GPS Employee-Tracking Pops Up Again
from the where's-waldo? dept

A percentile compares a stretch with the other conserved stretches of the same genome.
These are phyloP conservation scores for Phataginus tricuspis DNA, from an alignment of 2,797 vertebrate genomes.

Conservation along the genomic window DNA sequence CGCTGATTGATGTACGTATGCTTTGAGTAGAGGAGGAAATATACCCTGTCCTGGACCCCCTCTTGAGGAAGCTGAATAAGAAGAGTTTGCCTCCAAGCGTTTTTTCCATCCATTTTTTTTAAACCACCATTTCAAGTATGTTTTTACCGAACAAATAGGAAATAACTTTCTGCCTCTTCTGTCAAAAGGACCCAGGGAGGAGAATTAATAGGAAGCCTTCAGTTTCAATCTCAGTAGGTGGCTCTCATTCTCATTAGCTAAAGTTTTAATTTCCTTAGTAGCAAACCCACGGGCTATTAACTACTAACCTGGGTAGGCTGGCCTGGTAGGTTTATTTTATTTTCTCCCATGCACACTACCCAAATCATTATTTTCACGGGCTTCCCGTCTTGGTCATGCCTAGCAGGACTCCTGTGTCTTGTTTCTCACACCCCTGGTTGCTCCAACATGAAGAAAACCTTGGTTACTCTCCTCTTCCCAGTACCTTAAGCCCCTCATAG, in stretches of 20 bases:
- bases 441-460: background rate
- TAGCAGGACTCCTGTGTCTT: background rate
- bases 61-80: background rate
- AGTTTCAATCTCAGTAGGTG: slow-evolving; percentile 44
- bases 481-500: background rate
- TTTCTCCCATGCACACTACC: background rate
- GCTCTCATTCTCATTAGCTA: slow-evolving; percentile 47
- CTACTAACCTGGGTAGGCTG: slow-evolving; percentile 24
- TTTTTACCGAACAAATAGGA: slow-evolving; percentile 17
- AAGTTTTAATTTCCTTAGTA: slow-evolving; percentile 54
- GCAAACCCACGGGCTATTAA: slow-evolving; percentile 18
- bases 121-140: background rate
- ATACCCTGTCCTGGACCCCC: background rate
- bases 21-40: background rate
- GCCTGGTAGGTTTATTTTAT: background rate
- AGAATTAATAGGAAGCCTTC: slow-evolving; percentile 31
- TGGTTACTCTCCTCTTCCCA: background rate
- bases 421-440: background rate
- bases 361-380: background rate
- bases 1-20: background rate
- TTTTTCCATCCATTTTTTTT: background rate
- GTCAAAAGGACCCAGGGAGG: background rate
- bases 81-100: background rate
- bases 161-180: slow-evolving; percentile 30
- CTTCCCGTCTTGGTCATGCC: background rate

Every so often, stories about companies using GPS technology to keep tabs on their workers come up, generally coinciding with some company’s product launch. For the most part, GPS tracking doesn’t make a whole lot of sense. For one thing, it doesn’t send the best message to employees if their boss feels the need to constantly know where they are. For another, the systems aren’t infallible, and slacking employees will typically find a way around them. Most of all, though, they’re typically solutions in search of a problem. Take the latest story about employee tracking from Toronto’s Globe and Mail. The example it leads with is a vending machine company using the technology to track its drivers, and make sure they “were receiving fair compensation”. Apparently the GPS gear it installed in its trucks “helped the company confirm its pay calculations were fair and balanced”, but here’s the kicker: the company’s director of operations doesn’t know exactly when it will recoup the $400 per vehicle costs, but “anticipates” they will do so. There are certainly some instances in which GPS tracking makes sense, but there are plenty more where it doesn’t. Given the costs and the questionable return on investment, not to mention the potential damage to employee morale and performance, these systems are awfully hard to justify.